November 4, 2013
Guest Post-Author June McCrary-Jacobs shares her writing journey for new novel "A Holiday Miracle in Apple Blossom"
“What’s happened?” Amber asked.
“One of your students was critically injured in an accident.”
Amber let out a squeak. “Who?”Tragedy brings heartache to the community of Apple Blossom. A car takes the life of 6-year-old Mary Noel Simmons’s best friend—her dog—and nearly destroys Mary Noel’s spirit as well. Now she lies at the hospital, traumatized and silent, while the medical bills are piling up with no way for her parents to pay them.That is, until Mary Noel’s teacher, Amber Kellen, breaks out of her quiet, lonely life to help.With the help of her new friend, Paul, Amber sets out to solve the family’s financial problems by involving the entire community. And as the two friends work together, they discover that creating a Christmas miracle may also have some unexpected benefits. Filled with romance and kindness, this story of hope and faith will warm your hearts.
I was honored that my debut novel, ‘A Holiday Miracle in Apple Blossom,’ was chosen as the winner of Cedar Fort Inc.’s 2013 Holiday Tale Contest. This was the first writing contest I had entered, and it was the first time I’d submitted my work to Cedar Fort Inc. I’ve been designing sewing projects and writing non-fiction articles and columns for sewing and craft magazines since 2007, but it’s only been about the last three years that I’ve ventured into the fiction world.
I discovered the ‘Call for Submissions’ for the contest through a Google search at the end of November last year. The deadline was just short of two months away, so I decided to give it my best try. I wrote, rewrote, edited, edited, and edited some more (notice a pattern there with the editing?) for several weeks I submitted my manuscript and other required documents to Cedar Fort the weekend before the deadline.
I’ll attempt to describe my feelings when I received an email message from the Fiction Acquisitions Editor at that time, Angie Workman, indicating that Cedar Fort wanted to publish my book. Here are the words that come to mind when I describe this episode to my friends and family:
I felt apprehension about receiving a message from this editor in my inbox. I was shocked (stunned) that a big publisher like Cedar Fort wanted to publish my book. I was joyful that I’d finally broken through in the fiction market. I had a moment of disbelief that the dream of being a published fiction author that I’d held since I was twelve was finally coming to fruition! I remember sitting at my computer and giggling aloud just before tears of happiness stung my eyes. My husband wasn’t home at that moment, so I had to wait several hours to tell him my news. This was not the kind of news that I wanted to send to him in an email or talk about over the telephone. No, this had to be handled in person. Later on when I told him about my surprise message, my tears began to flow. I’d worked so hard for the past couple of years and then to learn that my work was, as another Cedar Fort author wrote to me, ‘considered good enough to be published,’ I was just overwhelmed with emotion.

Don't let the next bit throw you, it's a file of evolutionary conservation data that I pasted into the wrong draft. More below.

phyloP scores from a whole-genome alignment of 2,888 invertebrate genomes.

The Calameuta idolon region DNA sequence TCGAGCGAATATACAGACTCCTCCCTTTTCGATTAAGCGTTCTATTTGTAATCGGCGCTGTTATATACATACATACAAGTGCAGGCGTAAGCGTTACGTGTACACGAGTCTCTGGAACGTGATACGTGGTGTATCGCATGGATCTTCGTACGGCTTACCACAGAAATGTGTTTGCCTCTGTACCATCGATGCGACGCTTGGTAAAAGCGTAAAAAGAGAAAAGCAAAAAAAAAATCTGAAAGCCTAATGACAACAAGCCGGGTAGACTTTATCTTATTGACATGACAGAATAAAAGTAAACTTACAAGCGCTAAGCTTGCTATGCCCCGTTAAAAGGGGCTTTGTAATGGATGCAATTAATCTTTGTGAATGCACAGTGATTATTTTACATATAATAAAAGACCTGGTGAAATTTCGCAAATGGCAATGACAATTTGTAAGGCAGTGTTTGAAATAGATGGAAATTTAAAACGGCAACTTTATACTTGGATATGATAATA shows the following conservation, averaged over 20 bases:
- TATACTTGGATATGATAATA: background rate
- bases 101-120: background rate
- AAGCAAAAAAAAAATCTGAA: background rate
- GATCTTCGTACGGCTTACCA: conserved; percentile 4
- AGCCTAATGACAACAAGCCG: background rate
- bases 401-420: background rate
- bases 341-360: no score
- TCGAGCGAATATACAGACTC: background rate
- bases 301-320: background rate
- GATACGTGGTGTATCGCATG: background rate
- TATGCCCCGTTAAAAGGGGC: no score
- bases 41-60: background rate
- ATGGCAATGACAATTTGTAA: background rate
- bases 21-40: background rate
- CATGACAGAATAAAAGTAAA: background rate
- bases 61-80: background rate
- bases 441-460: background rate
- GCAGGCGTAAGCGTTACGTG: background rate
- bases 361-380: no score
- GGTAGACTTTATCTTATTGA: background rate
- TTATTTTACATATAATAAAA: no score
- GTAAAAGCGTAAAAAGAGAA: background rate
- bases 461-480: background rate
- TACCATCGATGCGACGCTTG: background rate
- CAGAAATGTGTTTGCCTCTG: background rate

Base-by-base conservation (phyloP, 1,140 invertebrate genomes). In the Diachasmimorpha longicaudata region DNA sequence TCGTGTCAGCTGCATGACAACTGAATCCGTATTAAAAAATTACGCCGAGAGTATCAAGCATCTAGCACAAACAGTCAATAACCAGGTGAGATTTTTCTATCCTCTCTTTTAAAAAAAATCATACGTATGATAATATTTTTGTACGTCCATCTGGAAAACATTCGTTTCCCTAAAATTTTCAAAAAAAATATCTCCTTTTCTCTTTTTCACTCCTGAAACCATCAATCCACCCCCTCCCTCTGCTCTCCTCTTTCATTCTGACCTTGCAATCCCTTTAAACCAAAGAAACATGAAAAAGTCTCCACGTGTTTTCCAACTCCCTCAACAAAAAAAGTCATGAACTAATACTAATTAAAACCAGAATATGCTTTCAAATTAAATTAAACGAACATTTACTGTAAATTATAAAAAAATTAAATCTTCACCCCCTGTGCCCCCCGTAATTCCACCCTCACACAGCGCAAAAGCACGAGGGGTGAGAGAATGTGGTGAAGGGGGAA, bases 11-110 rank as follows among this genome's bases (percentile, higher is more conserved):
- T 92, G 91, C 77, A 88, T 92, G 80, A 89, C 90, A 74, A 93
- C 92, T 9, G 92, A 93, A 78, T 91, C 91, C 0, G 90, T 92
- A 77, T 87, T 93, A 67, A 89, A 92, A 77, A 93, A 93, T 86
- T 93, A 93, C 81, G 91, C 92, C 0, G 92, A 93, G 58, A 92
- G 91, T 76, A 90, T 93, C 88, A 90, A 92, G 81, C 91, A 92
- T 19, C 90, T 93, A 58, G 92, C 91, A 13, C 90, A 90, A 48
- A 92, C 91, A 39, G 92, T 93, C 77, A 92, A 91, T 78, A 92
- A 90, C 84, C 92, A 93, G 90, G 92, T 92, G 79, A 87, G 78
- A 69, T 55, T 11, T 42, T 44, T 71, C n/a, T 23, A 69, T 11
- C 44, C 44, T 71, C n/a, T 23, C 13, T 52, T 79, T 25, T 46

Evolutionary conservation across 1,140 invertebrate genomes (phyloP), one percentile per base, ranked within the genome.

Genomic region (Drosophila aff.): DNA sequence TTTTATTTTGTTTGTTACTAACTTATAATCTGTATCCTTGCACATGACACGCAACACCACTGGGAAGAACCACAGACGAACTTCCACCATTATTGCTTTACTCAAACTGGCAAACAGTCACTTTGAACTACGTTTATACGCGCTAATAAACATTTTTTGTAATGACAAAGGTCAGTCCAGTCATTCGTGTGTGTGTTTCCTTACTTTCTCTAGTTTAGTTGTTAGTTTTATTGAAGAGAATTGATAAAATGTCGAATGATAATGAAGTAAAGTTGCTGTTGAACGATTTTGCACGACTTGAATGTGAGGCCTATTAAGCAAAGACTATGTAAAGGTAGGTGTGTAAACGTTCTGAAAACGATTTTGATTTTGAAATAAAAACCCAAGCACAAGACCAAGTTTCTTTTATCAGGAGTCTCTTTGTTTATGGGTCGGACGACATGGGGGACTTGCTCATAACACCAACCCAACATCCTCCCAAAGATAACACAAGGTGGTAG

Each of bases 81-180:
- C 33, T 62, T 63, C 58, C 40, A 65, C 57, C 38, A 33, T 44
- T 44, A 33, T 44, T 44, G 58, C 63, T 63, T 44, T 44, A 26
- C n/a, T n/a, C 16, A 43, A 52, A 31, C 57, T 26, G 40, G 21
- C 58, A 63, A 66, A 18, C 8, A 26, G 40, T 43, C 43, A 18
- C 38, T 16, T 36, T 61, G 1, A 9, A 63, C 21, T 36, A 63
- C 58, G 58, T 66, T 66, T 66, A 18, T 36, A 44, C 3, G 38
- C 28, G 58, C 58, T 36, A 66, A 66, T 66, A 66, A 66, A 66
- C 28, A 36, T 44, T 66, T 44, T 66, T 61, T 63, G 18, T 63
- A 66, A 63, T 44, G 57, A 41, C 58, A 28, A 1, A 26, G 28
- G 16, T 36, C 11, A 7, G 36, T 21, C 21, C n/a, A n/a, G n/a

Here are some tips that I’ve learned from my journey in the writing world that I’d like to share with you:
1.) Read the ‘Call for Submissions’ announcements and submission information very carefully. Every publisher handles things differently and the requirements for formatting, submission, required documents (manuscript, resume, synopsis, etc.) are varied.
2.) Becoming educated about the publisher is essential to your success in selling your product to them. For instance, after I found Cedar Fort’s ‘Call for Submissions,’ I immediately clicked over to their website and read (and reread) their mission statement and author guidelines. I looked at their online catalog of books to get an idea of what types of materials they published. I looked at several author’s websites of authors who had successfully had their work published with Cedar
3.) I always read my work aloud to myself while I’m reworking and when I’m finished with my manuscript (article, instructions, etc.). This way I’m using three learning modalities—sight, sound, speech—instead of only one (sight). The more modalities involved, the more one will learn. In this case, you’ll learn about what your writing is ‘saying.’
4.) Be polite in all communications with publishers, editors, etc.—even when they send you bad news! (Believe me, in my experience the bad news comes in greater doses than the good news in this business!) You never know when you may want to submit to that company again. I believe goodwill and good manners can take you a long way in life.
5.) Keep up on market trends by reading trade magazines. Here’s a link to a blog post I wrote on back in September. It gives specific magazine titles with links that I’ve found helpful. http:// www.junemccraryjacobs.com/resources-for-writers/
6.) Read voraciously in the genre or genres for which you desire to write. I read several books each month in the inspirational romance and inspirational historical fiction genres. Some of my favorite authors are Jillian Hart, Colleen Coble, Shelley Sheppard Gray, Tracie Peterson, Laurine Snelling, Debbie Macomber, and Jennifer Chiaverini. I read everything I can get my hands on that’s written by these fabulous authors.
7.) My most important tip: Never, ever give up on your dreams! Please feel free to contact me on my website (http://www.junemccraryjacobs.com), via email at firstname.lastname@example.org, or on my Facebook page at: https://www.facebook.com/pages/ June-McCrary-Jacobs/153549754836128
I wish you all the very best of holiday seasons filled with lots of fun family activities, new experiences and traditions, and blessings.
All my best, June